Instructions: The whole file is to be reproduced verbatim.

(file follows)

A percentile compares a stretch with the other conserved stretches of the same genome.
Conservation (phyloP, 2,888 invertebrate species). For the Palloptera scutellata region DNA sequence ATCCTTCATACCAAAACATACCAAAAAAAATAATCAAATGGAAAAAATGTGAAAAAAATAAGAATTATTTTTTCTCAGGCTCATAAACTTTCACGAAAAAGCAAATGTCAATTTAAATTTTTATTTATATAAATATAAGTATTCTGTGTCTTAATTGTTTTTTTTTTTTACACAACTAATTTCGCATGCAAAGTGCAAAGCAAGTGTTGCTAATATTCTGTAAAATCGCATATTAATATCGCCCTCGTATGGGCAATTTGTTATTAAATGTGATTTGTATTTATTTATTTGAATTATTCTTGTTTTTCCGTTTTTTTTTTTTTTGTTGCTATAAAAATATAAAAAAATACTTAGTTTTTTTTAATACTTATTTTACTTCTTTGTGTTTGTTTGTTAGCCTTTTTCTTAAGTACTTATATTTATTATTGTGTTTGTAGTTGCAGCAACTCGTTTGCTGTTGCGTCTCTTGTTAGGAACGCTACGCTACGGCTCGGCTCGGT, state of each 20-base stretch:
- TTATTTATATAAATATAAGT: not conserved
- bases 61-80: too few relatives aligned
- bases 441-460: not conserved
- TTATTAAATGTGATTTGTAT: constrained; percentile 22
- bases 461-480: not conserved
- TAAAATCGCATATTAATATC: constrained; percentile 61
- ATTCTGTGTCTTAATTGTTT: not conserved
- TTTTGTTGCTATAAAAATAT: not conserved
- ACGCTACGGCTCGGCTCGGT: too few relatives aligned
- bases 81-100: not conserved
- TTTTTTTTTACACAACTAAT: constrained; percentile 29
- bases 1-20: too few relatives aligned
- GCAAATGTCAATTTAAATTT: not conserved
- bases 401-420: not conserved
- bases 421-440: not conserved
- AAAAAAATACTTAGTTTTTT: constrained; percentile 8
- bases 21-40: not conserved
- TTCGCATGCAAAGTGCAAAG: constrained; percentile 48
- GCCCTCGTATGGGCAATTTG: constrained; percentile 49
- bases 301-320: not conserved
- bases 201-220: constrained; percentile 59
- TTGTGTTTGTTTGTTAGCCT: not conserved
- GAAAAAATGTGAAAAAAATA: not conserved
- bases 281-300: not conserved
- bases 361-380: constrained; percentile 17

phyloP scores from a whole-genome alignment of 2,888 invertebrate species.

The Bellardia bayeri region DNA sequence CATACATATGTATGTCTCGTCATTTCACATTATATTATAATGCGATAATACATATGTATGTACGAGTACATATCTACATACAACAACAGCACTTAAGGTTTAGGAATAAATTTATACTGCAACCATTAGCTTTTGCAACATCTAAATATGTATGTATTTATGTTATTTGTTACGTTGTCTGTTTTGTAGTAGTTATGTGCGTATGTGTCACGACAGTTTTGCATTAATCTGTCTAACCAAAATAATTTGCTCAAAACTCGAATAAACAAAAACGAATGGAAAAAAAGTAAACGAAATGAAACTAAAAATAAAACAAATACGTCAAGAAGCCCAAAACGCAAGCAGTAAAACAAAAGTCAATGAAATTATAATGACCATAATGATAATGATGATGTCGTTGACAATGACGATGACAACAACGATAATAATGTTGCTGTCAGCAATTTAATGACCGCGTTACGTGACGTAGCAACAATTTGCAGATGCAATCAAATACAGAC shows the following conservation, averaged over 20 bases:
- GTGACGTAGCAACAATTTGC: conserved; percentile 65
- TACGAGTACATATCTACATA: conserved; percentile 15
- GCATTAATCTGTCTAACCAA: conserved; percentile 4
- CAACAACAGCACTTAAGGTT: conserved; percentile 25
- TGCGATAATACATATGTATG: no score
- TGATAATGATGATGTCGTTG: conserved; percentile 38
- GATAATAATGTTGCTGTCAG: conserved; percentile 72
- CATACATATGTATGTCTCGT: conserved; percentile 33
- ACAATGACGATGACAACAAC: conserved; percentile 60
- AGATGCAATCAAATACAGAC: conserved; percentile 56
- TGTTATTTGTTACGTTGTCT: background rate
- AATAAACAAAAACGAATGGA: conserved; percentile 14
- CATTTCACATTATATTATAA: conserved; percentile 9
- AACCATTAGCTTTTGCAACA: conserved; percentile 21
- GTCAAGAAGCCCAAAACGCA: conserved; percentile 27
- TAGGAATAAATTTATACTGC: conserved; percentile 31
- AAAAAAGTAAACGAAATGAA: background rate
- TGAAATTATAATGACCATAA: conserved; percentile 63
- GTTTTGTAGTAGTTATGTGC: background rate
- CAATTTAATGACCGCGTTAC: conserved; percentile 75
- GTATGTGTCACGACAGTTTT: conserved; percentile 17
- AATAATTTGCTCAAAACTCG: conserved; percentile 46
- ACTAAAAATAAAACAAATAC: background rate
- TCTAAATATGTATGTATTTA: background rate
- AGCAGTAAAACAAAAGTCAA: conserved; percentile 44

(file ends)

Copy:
A percentile compares a stretch with the other conserved stretches of the same genome.
Conservation (phyloP, 2,888 invertebrate species). For the Palloptera scutellata region DNA sequence ATCCTTCATACCAAAACATACCAAAAAAAATAATCAAATGGAAAAAATGTGAAAAAAATAAGAATTATTTTTTCTCAGGCTCATAAACTTTCACGAAAAAGCAAATGTCAATTTAAATTTTTATTTATATAAATATAAGTATTCTGTGTCTTAATTGTTTTTTTTTTTTACACAACTAATTTCGCATGCAAAGTGCAAAGCAAGTGTTGCTAATATTCTGTAAAATCGCATATTAATATCGCCCTCGTATGGGCAATTTGTTATTAAATGTGATTTGTATTTATTTATTTGAATTATTCTTGTTTTTCCGTTTTTTTTTTTTTTGTTGCTATAAAAATATAAAAAAATACTTAGTTTTTTTTAATACTTATTTTACTTCTTTGTGTTTGTTTGTTAGCCTTTTTCTTAAGTACTTATATTTATTATTGTGTTTGTAGTTGCAGCAACTCGTTTGCTGTTGCGTCTCTTGTTAGGAACGCTACGCTACGGCTCGGCTCGGT, state of each 20-base stretch:
- TTATTTATATAAATATAAGT: not conserved
- bases 61-80: too few relatives aligned
- bases 441-460: not conserved
- TTATTAAATGTGATTTGTAT: constrained; percentile 22
- bases 461-480: not conserved
- TAAAATCGCATATTAATATC: constrained; percentile 61
- ATTCTGTGTCTTAATTGTTT: not conserved
- TTTTGTTGCTATAAAAATAT: not conserved
- ACGCTACGGCTCGGCTCGGT: too few relatives aligned
- bases 81-100: not conserved
- TTTTTTTTTACACAACTAAT: constrained; percentile 29
- bases 1-20: too few relatives aligned
- GCAAATGTCAATTTAAATTT: not conserved
- bases 401-420: not conserved
- bases 421-440: not conserved
- AAAAAAATACTTAGTTTTTT: constrained; percentile 8
- bases 21-40: not conserved
- TTCGCATGCAAAGTGCAAAG: constrained; percentile 48
- GCCCTCGTATGGGCAATTTG: constrained; percentile 49
- bases 301-320: not conserved
- bases 201-220: constrained; percentile 59
- TTGTGTTTGTTTGTTAGCCT: not conserved
- GAAAAAATGTGAAAAAAATA: not conserved
- bases 281-300: not conserved
- bases 361-380: constrained; percentile 17

phyloP scores from a whole-genome alignment of 2,888 invertebrate species.

The Bellardia bayeri region DNA sequence CATACATATGTATGTCTCGTCATTTCACATTATATTATAATGCGATAATACATATGTATGTACGAGTACATATCTACATACAACAACAGCACTTAAGGTTTAGGAATAAATTTATACTGCAACCATTAGCTTTTGCAACATCTAAATATGTATGTATTTATGTTATTTGTTACGTTGTCTGTTTTGTAGTAGTTATGTGCGTATGTGTCACGACAGTTTTGCATTAATCTGTCTAACCAAAATAATTTGCTCAAAACTCGAATAAACAAAAACGAATGGAAAAAAAGTAAACGAAATGAAACTAAAAATAAAACAAATACGTCAAGAAGCCCAAAACGCAAGCAGTAAAACAAAAGTCAATGAAATTATAATGACCATAATGATAATGATGATGTCGTTGACAATGACGATGACAACAACGATAATAATGTTGCTGTCAGCAATTTAATGACCGCGTTACGTGACGTAGCAACAATTTGCAGATGCAATCAAATACAGAC shows the following conservation, averaged over 20 bases:
- GTGACGTAGCAACAATTTGC: conserved; percentile 65
- TACGAGTACATATCTACATA: conserved; percentile 15
- GCATTAATCTGTCTAACCAA: conserved; percentile 4
- CAACAACAGCACTTAAGGTT: conserved; percentile 25
- TGCGATAATACATATGTATG: no score
- TGATAATGATGATGTCGTTG: conserved; percentile 38
- GATAATAATGTTGCTGTCAG: conserved; percentile 72
- CATACATATGTATGTCTCGT: conserved; percentile 33
- ACAATGACGATGACAACAAC: conserved; percentile 60
- AGATGCAATCAAATACAGAC: conserved; percentile 56
- TGTTATTTGTTACGTTGTCT: background rate
- AATAAACAAAAACGAATGGA: conserved; percentile 14
- CATTTCACATTATATTATAA: conserved; percentile 9
- AACCATTAGCTTTTGCAACA: conserved; percentile 21
- GTCAAGAAGCCCAAAACGCA: conserved; percentile 27
- TAGGAATAAATTTATACTGC: conserved; percentile 31
- AAAAAAGTAAACGAAATGAA: background rate
- TGAAATTATAATGACCATAA: conserved; percentile 63
- GTTTTGTAGTAGTTATGTGC: background rate
- CAATTTAATGACCGCGTTAC: conserved; percentile 75
- GTATGTGTCACGACAGTTTT: conserved; percentile 17
- AATAATTTGCTCAAAACTCG: conserved; percentile 46
- ACTAAAAATAAAACAAATAC: background rate
- TCTAAATATGTATGTATTTA: background rate
- AGCAGTAAAACAAAAGTCAA: conserved; percentile 44